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Pride Kills Grace

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Today I had to sit down and look my 3 year old in the face and ask her forgiveness for being unkind. That was hard.

Being a parent is hard.

Being a parent is hard for a lot of reasons. The main reason I’m finding that being a parent is hard is because I’m selfish and lack grace in my own heart.

I know this is true because recently I’ve seen my own lack of grace…and my wife has pointed it out to me. Don’t get me wrong, I’m not mad about my wife calling me out. Well, if I’m being honest, I was actually really pissed and defensive when the conversations (plural) happened.

Here’s something the Holy Spirit is pointing out to me recently through conversations with my wife: I’m a control freak. I want to control everything and everyone around me. I want the people around me to do what I want them to do so that I am not inconvenienced.

That goes double for my own family.

It causes me great sadness and forces me to repentance when those closest to me point out things in my life that don’t match what I claim to believe. During a conversation the other night with my wife, she made a statement that cut me deeply. But that cut caused me to examine my own heart, leading to the conviction of the Holy Spirit and to confession. I don’t remember exactly how she phrased what she said but it was along the lines of this:

“You know so much theology and have such knowledge but the way you act sometimes looks like you don’t really understand grace.”

My immediate reaction proved that she was right. My immediate reaction was not confession and repentance but anger and defensiveness. She was showing me so much love and grace to even point out an obvious sin in my life and I proved that very sin by doing exactly what she was pointing out.

I lack grace and tenderness and humility in my own home and marriage. That caused me to meditate on some things that I’m still thinking and praying about.


  1. Loving confrontation is hard to do properly

My wife called me out on something and justly so. Here’s the problem. She was afraid to do it because she was afraid of how I would respond. Do you know how heart breaking that is, that your own wife is afraid of how you’ll respond? I am deeply saddened that my own wife is afraid to confront me in love with sin in my life for fear that I’ll respond in anger rather than with sorrow and repentance and kindness and grace.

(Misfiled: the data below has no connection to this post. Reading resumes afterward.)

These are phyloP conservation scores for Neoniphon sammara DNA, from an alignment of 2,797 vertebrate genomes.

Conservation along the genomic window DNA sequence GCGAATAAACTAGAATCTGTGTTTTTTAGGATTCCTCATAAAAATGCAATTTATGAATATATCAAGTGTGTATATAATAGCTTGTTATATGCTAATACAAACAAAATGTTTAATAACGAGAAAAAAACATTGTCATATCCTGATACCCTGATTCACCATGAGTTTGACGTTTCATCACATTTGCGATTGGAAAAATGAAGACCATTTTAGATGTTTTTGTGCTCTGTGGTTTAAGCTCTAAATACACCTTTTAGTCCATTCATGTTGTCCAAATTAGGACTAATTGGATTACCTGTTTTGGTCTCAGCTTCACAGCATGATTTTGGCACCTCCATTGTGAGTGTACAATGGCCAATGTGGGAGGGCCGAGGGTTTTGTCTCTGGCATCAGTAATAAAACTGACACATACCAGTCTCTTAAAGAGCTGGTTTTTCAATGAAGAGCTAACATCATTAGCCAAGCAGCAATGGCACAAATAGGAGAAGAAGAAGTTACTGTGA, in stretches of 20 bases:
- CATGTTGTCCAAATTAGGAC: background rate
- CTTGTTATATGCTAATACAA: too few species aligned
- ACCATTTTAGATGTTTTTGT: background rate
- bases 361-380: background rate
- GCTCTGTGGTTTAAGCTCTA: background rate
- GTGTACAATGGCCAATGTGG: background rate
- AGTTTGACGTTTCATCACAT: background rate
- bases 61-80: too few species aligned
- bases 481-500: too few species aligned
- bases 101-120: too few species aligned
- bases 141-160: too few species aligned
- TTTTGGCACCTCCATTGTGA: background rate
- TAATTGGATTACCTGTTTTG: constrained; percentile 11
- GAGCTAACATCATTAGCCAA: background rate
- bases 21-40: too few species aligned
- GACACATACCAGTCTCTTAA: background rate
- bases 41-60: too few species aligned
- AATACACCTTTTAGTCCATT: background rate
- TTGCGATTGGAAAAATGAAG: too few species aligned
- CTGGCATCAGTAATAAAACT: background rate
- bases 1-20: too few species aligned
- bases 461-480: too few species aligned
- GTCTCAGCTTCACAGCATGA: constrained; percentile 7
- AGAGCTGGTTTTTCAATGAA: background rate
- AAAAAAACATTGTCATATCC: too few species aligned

Confronting sin in our hearts is hard, especially when we think we’ve got it figured out. And lest you think you won’t get angry when people call you out on sin, take a hard look at yourself. If you’re anything like me, you’ll find yourself being defensive. Being defensive is a sure sign of pride and a lack of grace (I’m raising my own hand right now).

When those who love us confront us with sin in our lives, let’s be gracious and humble and receive that confrontation for what it is: It is God’s kindness to us that He gives us others who will love us enough to demand more.


  1. Swallow your pride and recognize sin.

For me, pride is a major sin in my life. I know at its root my angry reaction to confrontation is pride. Pride in thinking I’ve got it all figured out and I don’t need you or anyone else to point out sin. Pride in thinking I know it all. I’ve honestly found that many in the Reformed camp (raising my own hand) have so much knowledge that it can make us proud. We think we’re smart cause we spend hours reading and studying and talking about deep theological things. But we’ve missed a hard truth.

Pride kills grace.

Theology does you no good if it doesn’t change your heart. Our knowledge should lead us to more humility. If not, then we do not actually understand the doctrines of grace.


  1. Confess your sin to those you have sinned against.

It isn’t enough that I agree with God’s assessment of the sin in my heart if I don’t then confess it and turn in repentance away from my sin and into His arms of mercy. And don’t just confess to Him. Let us confess to each other and to the ones we’ve sinned against. Say to them, “I have sinned against you by…(you fill in the blank)”

As soon as that conversation happened with my wife, the Holy Spirit immediately pricked me with this question:

What if God treated you with the same grace you gave to others?

That one hurt. If God loved me the same way I love others, I’d have to jump through all kinds of hoops and perform. I’d have to say the right thing all the time, behave as He wanted me to before I could come to Him.

That’s not grace.

That’s not mercy.

And it’s not how God receives us.

Our Father receives us just as we are. We don’t have to say the right thing, eat with our fork and not our hands, pick up our own messes and be quiet and polite before He will accept us. Praise Him for His mercy that He doesn’t tell us to get ourselves together before coming to Him!. He just says ‘Come.’ And when we’ve messed up and sinned, He welcomes us warmly back to His arms saying, “Your debt is already paid. You don’t have to earn your way back.” (Isaiah 55:1-2)

Let us drink freely of the fountain of grace. The price has been paid on a hill called Golgotha.

AUTHOR - Scott Garrison

Husband. Father. Pastor of South City Church in Nashville.